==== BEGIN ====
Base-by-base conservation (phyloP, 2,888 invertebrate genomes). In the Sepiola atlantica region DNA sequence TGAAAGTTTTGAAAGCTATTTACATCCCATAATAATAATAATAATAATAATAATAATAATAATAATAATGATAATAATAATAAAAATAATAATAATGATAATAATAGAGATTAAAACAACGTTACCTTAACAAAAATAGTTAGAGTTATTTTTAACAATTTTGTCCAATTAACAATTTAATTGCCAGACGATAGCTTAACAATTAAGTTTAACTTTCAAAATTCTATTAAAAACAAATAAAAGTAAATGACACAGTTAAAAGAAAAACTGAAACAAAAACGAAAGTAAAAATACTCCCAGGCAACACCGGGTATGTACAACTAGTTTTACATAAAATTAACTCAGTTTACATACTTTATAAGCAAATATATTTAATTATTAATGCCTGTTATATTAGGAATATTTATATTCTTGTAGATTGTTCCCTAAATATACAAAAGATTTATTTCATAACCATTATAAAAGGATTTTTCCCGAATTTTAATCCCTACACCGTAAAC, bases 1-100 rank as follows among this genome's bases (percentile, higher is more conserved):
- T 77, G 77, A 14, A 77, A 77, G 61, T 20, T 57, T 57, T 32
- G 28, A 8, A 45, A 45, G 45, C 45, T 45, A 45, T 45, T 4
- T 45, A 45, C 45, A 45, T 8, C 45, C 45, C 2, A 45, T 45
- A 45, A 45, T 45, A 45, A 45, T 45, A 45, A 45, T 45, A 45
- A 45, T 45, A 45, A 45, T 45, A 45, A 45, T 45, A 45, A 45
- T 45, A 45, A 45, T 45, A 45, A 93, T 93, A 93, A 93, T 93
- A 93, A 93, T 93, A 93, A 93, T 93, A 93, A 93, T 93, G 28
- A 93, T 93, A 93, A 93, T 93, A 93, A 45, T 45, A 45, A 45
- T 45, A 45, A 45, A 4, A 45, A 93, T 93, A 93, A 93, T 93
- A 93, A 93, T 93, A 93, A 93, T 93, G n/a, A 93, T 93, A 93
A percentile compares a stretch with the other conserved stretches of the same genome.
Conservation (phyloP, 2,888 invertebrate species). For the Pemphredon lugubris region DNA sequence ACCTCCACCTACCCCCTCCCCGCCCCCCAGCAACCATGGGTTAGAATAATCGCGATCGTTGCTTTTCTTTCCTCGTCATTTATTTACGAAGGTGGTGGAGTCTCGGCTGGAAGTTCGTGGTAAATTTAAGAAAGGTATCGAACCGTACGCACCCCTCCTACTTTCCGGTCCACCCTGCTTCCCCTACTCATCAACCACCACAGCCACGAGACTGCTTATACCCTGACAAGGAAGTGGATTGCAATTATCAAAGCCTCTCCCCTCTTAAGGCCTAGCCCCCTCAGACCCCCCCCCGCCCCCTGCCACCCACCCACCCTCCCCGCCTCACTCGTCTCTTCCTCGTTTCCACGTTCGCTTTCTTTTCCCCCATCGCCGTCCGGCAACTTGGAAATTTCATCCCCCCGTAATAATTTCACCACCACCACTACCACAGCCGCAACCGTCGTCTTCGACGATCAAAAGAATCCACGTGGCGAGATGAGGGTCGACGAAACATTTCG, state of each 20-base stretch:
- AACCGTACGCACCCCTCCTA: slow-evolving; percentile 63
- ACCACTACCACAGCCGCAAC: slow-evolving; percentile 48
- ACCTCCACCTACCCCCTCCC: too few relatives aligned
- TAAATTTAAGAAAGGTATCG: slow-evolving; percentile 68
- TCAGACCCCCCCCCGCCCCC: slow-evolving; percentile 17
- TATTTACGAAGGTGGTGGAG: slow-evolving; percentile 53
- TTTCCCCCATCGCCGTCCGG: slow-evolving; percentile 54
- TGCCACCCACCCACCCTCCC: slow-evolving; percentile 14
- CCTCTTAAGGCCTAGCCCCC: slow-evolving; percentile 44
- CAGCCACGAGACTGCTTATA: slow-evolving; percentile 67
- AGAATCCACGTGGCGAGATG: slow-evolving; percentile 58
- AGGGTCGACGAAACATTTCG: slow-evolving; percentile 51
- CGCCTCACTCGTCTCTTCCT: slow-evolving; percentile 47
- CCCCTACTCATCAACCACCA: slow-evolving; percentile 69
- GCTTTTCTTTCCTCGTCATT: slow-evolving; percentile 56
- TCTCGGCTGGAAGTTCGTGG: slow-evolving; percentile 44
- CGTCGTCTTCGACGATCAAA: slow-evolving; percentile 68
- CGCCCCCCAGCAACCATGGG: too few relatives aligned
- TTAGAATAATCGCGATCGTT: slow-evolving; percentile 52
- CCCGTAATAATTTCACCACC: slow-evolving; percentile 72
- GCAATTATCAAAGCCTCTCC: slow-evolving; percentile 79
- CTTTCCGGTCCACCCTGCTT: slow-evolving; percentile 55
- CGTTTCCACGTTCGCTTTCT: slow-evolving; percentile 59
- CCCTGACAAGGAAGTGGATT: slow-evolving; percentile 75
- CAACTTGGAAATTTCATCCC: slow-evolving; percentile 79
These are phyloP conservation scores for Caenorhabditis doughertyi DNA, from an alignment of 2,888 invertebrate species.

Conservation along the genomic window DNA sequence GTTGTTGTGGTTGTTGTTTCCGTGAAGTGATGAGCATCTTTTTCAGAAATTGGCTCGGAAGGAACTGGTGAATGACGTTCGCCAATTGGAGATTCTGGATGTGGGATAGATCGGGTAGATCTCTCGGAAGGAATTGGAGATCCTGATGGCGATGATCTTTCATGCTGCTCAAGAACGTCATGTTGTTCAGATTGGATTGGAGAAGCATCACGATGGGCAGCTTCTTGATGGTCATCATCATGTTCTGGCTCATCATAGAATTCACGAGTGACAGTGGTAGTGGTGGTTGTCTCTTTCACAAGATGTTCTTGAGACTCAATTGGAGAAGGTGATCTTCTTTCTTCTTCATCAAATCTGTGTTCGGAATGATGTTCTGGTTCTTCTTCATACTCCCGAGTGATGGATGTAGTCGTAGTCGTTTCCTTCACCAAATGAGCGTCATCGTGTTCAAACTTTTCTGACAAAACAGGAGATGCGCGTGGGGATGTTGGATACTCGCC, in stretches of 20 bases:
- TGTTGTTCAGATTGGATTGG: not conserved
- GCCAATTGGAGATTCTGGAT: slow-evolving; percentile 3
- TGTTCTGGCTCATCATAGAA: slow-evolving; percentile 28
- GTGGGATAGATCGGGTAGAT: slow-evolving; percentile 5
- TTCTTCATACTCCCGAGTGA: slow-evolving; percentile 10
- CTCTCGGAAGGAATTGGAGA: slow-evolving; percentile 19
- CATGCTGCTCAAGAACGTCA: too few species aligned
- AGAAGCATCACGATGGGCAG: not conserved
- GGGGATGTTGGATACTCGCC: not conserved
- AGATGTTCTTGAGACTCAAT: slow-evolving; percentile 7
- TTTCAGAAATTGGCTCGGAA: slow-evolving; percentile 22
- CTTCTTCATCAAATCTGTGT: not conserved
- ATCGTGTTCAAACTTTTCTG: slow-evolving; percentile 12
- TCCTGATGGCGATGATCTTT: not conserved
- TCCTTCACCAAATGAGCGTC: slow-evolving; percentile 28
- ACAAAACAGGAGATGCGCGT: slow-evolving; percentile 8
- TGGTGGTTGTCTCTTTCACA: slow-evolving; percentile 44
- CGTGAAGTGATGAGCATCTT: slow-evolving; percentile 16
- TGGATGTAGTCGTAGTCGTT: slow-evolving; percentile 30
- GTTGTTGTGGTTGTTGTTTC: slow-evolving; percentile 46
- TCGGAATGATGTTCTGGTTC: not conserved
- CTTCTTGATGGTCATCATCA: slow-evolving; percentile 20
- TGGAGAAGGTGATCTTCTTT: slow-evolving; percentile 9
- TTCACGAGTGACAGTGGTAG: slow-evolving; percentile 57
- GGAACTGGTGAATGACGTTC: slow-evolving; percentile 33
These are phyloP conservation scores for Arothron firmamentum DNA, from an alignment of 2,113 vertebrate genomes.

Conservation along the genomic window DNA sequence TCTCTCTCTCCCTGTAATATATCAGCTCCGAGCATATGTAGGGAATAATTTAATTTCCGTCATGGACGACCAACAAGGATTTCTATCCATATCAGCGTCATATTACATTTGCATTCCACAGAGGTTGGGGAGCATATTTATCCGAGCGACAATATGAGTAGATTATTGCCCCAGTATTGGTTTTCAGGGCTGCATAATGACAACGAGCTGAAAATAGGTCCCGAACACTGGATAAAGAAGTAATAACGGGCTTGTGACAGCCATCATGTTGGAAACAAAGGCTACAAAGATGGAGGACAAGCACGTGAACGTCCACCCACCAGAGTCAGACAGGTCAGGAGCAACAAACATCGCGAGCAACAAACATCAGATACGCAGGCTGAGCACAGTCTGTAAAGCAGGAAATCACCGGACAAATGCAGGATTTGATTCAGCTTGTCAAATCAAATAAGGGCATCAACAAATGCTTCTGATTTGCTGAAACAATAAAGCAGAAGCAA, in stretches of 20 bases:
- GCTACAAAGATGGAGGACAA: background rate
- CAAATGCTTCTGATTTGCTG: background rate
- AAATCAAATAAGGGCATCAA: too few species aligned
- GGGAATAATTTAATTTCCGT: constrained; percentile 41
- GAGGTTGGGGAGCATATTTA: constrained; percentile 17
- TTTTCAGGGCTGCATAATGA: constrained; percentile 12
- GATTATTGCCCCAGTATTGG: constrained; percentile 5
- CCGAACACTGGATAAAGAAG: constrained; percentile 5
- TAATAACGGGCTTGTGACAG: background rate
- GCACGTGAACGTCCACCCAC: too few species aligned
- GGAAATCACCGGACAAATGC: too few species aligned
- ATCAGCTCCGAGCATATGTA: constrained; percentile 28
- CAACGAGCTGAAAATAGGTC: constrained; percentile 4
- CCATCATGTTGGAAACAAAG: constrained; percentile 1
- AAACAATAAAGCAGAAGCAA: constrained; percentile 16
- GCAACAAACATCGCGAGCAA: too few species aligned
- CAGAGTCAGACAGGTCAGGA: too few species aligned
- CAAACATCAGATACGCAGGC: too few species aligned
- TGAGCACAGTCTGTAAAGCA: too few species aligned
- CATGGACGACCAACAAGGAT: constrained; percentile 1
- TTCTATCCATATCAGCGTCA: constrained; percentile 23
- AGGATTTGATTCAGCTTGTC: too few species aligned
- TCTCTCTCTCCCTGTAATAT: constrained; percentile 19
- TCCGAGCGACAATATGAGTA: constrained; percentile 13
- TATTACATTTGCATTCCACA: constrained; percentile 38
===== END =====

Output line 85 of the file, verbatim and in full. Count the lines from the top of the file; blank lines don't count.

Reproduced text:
- CAAACATCAGATACGCAGGC: too few species aligned